I knew them from our frequent childhood visits, but didn't really get to know them well until my husband and I moved closer to them, when we were first married. My grandfather's health was starting to deteriorate, then, and I was glad to be able to jump on a ferry and go over to provide some "distraction" for them, every week or two. Getting to know them as an adult, and truly appreciate the people that they were, was a "gift" for me. It was wonderful to have the time to sit for long periods at their kitchen table, nursing numerous cups of my grandmother's lethally strong, percolated coffee, and talking with them. We spent hours pouring over photograph albums, and I was fascinated to hear the stories of their lives. One day I stayed home with my grandfather, who was suffering from Parkinson's and congestive heart failure, while my grandmother nipped out to the store. We chatted about weather and the upcoming winter, and the preparations that would have to be made around the house. I was confused by some of the details my grandfather was describing... until I realized that the house he was planning to ready for winter was actually his old childhood home, long-ago and far-away. He had such a happy expression on his face, talked so matter-of-factly, and looked at me so intently, that I didn't try to correct him, but just listened. It was fascinating to me that he could just slip-back-in-time in his mind for a few moments, and then all at once, be perfectly at ease in the present.

He was hospitalized several times before he passed away, but my grandmother visited him three times a day, to nurse him and help him with his meals. I accompanied her whenever I could, and remember one particular lunchtime when she was chattering away excitedly to me, and rapidly shovelling food into my poor grandfather's mouth at the same time. Unable to keep chewing and swallowing fast enough, he finally caught her by the hand to get her attention, and gently said, "What makes you think I want MORE???" We all fell about laughing.

But in actual fact, it was hardly a laughable time. We all knew that Grandpa was fading. Later that afternoon, Grandma went firing off down the hospital corridor to ask the doctor a question, and I sat down on the bed next to my grandfather and patted his hand. His soft brown eyes met mine, and he whispered, "So tell me... How is The Boss?" His heart was giving out, but he was far more frightened of leaving the love of his life alone, than of his own impending death.

My grandfather passed away at home one morning, quite suddenly, as my grandmother was stooped over, tying his shoelaces for him. She had lovingly nursed him for nearly two decades, even though her own health was far from good. Grandma chose a final resting place which is shaded by the boughs of an enormous cherry tree, in the local cemetery. Once the burial was over, I told Grandma that I though it a beautiful place to spend eternity. She looked down at the spot where he lay, and said reassuringly, more to him than to me, "It won't be long before I'm here, too."

At the same time that my grandpa was dying, I discovered that I was expecting my first child. It was wonderful to be able to give my grandmother the happy news, and I do believe it helped to ease her grief a little bit. That evening after I had returned home, I stepped out onto the balcony of our little house, and looked up. It was the very first time in my life that I ever saw a shooting star-- brilliant and sparkling and streaking a long arc across the sky. I was sure in my heart at that moment that my grandfather was happy for us, too.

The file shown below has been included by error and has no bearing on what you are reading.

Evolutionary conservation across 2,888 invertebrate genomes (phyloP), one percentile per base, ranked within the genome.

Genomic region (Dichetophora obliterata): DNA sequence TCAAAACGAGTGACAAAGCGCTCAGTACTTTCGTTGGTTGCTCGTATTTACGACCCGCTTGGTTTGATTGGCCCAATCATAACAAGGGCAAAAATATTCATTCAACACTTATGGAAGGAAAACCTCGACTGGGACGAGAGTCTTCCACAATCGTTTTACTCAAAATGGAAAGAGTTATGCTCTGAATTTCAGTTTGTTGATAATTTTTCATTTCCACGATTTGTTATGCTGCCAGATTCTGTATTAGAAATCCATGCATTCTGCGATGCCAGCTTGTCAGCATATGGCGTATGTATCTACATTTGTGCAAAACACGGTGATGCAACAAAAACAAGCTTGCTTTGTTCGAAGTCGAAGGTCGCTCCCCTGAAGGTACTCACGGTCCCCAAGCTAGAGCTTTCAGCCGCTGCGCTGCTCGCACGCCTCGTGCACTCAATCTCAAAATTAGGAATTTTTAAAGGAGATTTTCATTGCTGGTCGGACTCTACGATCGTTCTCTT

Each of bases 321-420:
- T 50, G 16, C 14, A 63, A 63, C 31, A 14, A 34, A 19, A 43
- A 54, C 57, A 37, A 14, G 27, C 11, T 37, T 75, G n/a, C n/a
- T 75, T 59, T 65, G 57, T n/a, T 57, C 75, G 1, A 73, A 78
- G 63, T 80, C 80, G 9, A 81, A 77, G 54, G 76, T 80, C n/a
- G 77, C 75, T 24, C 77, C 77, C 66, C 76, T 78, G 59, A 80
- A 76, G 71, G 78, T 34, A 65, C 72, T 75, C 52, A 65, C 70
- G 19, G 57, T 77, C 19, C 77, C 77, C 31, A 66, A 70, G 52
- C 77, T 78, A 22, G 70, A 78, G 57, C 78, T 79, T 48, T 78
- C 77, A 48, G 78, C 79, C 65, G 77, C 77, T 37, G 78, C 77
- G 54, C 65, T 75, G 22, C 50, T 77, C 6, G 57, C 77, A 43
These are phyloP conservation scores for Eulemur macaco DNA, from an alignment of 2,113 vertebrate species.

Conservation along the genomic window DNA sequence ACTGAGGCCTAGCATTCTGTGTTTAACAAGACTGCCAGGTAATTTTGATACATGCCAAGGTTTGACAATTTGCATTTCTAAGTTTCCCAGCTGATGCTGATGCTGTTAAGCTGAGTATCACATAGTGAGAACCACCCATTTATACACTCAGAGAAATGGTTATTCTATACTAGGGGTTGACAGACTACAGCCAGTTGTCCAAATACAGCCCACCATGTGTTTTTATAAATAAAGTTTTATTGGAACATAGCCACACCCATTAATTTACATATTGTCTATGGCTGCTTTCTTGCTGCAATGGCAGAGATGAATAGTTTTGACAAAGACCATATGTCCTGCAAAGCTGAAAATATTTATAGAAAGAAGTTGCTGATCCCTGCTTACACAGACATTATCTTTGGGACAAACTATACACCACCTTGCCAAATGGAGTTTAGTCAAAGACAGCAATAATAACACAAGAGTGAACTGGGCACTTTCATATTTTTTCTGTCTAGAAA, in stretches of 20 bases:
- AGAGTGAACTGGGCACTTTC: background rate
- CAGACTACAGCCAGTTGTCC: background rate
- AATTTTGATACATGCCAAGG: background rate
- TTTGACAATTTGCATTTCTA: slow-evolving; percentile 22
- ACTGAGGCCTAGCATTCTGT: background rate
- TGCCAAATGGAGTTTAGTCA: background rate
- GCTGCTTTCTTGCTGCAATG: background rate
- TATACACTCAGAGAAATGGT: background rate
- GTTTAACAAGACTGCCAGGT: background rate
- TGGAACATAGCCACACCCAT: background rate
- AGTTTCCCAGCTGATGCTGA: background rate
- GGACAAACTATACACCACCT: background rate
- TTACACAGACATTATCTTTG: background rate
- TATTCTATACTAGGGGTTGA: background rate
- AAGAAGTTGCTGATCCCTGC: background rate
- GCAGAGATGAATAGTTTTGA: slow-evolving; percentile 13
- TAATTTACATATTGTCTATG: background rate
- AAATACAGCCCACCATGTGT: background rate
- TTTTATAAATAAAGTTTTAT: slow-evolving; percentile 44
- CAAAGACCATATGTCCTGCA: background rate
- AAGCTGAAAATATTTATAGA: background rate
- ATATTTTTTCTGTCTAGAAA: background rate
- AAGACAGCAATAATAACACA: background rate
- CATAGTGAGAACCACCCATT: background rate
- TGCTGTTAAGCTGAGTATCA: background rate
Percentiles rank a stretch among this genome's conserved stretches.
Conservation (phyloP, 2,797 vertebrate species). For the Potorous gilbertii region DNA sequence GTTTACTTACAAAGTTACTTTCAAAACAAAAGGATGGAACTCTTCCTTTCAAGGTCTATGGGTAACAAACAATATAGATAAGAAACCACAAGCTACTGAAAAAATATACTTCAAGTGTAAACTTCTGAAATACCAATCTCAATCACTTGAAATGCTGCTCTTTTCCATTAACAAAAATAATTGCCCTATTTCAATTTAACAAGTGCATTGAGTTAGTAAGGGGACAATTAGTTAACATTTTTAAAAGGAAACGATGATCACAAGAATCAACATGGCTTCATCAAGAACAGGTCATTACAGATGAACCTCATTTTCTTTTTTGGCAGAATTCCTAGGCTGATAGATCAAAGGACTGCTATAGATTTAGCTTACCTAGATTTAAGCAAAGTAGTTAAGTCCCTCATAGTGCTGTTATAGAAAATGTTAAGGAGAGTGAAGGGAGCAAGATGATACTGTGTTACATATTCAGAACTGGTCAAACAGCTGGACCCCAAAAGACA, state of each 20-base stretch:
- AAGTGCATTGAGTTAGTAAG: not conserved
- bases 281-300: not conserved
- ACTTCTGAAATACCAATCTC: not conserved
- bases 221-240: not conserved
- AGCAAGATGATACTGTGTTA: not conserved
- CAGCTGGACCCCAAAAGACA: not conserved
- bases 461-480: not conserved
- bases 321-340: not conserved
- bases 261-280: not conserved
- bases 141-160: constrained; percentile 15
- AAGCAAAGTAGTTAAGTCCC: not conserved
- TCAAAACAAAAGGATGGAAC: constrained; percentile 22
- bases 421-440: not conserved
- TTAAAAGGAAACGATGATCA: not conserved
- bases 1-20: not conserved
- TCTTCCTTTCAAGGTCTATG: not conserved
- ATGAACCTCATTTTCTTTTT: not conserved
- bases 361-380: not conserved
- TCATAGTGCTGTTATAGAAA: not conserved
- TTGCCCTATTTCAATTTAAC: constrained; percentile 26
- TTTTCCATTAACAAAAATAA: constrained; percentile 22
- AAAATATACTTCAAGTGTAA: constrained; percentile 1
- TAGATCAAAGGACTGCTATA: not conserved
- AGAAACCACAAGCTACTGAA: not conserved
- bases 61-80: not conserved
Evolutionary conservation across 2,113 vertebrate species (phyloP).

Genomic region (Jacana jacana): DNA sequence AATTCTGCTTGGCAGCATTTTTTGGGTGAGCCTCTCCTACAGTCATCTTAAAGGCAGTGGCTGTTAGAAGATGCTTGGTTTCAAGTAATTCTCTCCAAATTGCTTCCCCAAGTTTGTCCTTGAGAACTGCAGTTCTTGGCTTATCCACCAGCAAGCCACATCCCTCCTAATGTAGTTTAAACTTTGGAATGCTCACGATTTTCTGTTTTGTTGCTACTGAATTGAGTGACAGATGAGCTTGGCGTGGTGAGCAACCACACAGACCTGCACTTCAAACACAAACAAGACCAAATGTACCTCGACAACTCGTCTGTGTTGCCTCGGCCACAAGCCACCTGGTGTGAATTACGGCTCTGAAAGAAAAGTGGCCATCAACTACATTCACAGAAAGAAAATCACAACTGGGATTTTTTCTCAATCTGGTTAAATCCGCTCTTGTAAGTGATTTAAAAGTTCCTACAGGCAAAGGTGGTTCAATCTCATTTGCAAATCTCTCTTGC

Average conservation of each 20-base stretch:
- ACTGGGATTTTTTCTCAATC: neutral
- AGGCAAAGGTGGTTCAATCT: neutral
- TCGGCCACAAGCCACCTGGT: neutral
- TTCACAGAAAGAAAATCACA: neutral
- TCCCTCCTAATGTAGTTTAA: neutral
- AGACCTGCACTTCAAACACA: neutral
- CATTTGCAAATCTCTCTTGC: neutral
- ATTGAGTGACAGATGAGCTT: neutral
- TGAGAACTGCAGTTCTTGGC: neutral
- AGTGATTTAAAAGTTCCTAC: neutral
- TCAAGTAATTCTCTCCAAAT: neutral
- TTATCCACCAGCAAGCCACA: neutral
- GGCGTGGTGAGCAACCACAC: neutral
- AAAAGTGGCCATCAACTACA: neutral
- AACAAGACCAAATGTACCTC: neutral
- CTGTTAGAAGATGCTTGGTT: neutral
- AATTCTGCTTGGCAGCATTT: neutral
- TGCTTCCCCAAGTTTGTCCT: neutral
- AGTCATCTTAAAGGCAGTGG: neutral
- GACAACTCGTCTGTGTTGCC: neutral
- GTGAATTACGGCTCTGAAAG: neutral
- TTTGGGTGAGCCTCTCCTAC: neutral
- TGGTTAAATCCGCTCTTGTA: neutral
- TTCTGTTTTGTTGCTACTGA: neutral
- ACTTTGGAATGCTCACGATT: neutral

Grandma lived alone for many more years, and continued to be the steadfast matriarch of our family. She was wonderful about keeping in touch, and we spoke often by telephone, after my husband and I moved to Ontario with our new baby daughter. During my second difficult pregnancy, when I was on long months of bed-rest, she called me every single week from the retirement home that she had moved into, and willed me to "hang onto that baby". She understood the worry and the risk better than anyone, and her loving encouragement meant the world to me.

When she quietly passed away several years ago, the clan that assembled to pay tribute to her memory was formidable. I made the long trip with my (then) two little girls, and my brother brought his Scottish dress uniform and bagpipes, to "see her off properly". I had a difficult time holding myself together while reciting the lines of the poem I had chosen for the service, and marvelled at my brother's beautiful composure, as he walked slowly back and forth at the front of the church, playing traditional tunes that he felt she would have loved.

"How did you MANAGE it?" I asked him afterwards... He had played so steadily and perfectly, and reduced most of us to tears.

"I just 'put' her in a chair... right over there," he replied, nodding towards an empty seat up on the platform near the altar. Clearly, we all felt Grandma's "presence" strongly, that day.

And we all feel it still. Both of them. They are wonderful memories, and guiding forces in our lives.

April Fool's Day is undoubtedly a day of Serious Silliness in this household... But for me, it is far more than that. Every year on this day, I think of my grandparents, and the incredible family they created for all of us.

Happy Anniversary.

Always.

5 comments:

shawn said...

Thank you for this CGF ... I never made it home from BC when my Grandma's life ended at the tender age of 95 ... though I had trooped my three wee ones to see her before she passed from this life to the next ... the ache of not being there to celebrate a grand life has never gone away ...

I read your post with tears in my eyes ... there is not a day that passes that I don't think of my Grandmother (she always liked you btw!!) and what wondrous family she, like yours had presided over ... You have offered and INCREDIBLE tribute today.

Thank you for sharing this.

Multi-tasking Mommy said...

This post actually gave me shivers and brought a true tear to my eye. Thank you for sharing that lovely story with us!

One day, I'd like to hear your brother play! I know he's one talented guy. I LOVE the bagpipes!!!

painted maypole said...

a very sweet and moving post

mrinz said...

Thank you CGF for a wonderful post - like Shawn it brought back memories of my own grandparents.

Its scary to think that now I am the Grandmother and everything that I do now will contribute to memories my Grandchildren may (or may not) have!

And your turn will come also.

shauna said...

What a beautiful post! I'm sure your Grandmother was with you as your typed it. I've read posts on her before, and it's amazing that you have such a fabulous bond, and such great stories of them to share with your children.